Why don't more companies oust their union(s)?

Discussion in 'Current Events' started by manifold, May 23, 2011.

  1. manifold
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    manifold Diamond Member

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    A lot of this union talk got me wondering what other nonsense might be bouncing around in the vacuous minds of many of our 'esteemed' colleagues here at USMB.

    Please explain why you think more companies don't oust the union(s) they are contractually beholden to when those contracts expire.

    The correct answer is simple and obvious, the value of the collective union labor force is too great to risk it. But I'd love to see what knd of utter bullshit some of you douchewagons can come up with on the subject. I dare you. :lol:
     
  2. Baruch Menachem
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    Baruch Menachem '

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    It is very very very hard to do so. I think the only way to do so is through bankruptcy.

    The Union is certified as bargaining agent once they get more than 50% of the employees at a workplace to agree to it. Employers are not allowed to promote decertification. Only employees can initiate decertification petitions, may not do it on company premises, on company time, or have any company assistance. Any assistance given by the employer is considered coercion and is a sanctioned unfair labor practice.

    The employer does not have to agree with the union on a contract. That is negotiated between the parties. However, Bad faith on the part of an employer is considered an unfair labor practice, and can be sanctioned by the NLRB.

    After the contract expires, the employer still has to deal with the union as the sanctioned representative. Sometimes in cases of difficult negotiations both sides will continue with the old contract, but the union is still the employees union and there is nothing the employer can do about it.

    What has been happening is that Union shops have been either going broke and out of business, or the companies have been moving the business out from under the union. A union shop in Ohio is represented by the local in Ohio. If the company moves the factory to Alabama, the workers and the union are left stranded in Ohio.

    Also, many states have "right to work." laws. this means you are not obliged to join the union as a condition of employment, and the union can't extract dues from non members. In states without "right to work" laws, you pay dues to the union member or not. And in some states, the unions can require membership as condition of employment.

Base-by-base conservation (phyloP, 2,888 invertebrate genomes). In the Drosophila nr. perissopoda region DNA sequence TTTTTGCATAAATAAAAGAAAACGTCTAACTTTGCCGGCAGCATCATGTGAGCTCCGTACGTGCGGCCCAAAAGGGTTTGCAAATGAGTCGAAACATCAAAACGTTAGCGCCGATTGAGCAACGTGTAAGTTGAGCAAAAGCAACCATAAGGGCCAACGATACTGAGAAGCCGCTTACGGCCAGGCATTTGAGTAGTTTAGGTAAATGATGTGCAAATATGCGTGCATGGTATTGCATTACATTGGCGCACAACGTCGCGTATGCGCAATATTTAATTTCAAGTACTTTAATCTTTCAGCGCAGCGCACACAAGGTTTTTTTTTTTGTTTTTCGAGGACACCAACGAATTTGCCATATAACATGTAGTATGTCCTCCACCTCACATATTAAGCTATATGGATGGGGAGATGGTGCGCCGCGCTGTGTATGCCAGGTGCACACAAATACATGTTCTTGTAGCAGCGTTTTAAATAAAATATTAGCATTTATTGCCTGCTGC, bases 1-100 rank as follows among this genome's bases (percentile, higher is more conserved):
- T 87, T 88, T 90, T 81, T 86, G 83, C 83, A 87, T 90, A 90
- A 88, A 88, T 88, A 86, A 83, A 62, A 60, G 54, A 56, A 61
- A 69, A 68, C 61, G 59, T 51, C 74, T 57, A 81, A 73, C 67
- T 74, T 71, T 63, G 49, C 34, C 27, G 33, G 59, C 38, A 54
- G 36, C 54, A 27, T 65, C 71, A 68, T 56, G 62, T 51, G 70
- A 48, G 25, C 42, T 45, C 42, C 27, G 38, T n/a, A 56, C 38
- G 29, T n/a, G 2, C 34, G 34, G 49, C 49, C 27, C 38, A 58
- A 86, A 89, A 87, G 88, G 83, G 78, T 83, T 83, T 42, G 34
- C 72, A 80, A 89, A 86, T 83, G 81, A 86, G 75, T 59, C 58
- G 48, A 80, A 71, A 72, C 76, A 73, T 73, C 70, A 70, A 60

Last edited: May 23, 2011
  3. manifold
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    manifold Diamond Member

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    The point is they do have recourse, and some exercise it as you have described. So either more and more will do similarly, to the point that unions become a thing of the past, or they won't. And which way it goes will be dictated by market forces. So I'm left wondering why so many people seem to want to interfere with the market sorting itself out on this one over time.
     
  4. Baruch Menachem
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    Baruch Menachem '

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    What recourse is that?
     
  5. manifold
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    manifold Diamond Member

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    I still maintain that union contracts do not run in effective perpetuity as you argue they do. And a company willing to take the risk can wind-down existing contracts if they so choose. But regardless, you already outlined other potential avenues of recourse in your first post, such as moving the business elsewhere.
     
  6. syrenn
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    syrenn BANNED

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    Ever see what happens if you just try to re negotiate the "contract"? I give you the teachers union for an example. I hope you have been watching the news.
     
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  7. Baruch Menachem
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    You build a 20 million dollar factory, fill it full of equipment, arrange all kinds of logistics, and you move the whole thing on a whim?

    Contracts are not perpetual. Representation is. Unless the membership is very fed with the union, and elect to decertify themselves, there is no recourse for the employer. The employer is not a party to the union representation of their staff.

    Decertification elections do happen. I found a goofy website that says there are several hundred of them per year. And 65% of the time the union is decertified.
     
  8. manifold
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    manifold Diamond Member

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    :lol:

    you're funny
     
  9. manifold
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    manifold Diamond Member

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    Who said anything about a whim? Certainly not me.

    I said their investment decisions will be dictated by market forces. And the first rule of investment analysis is to ignore sunk costs. I'm sure these companies have one or two senior level finance people that have taken Finance 101.
     
  10. daveman
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    Union Membership in U.S. Fell to a 70-Year Low Last Year
     

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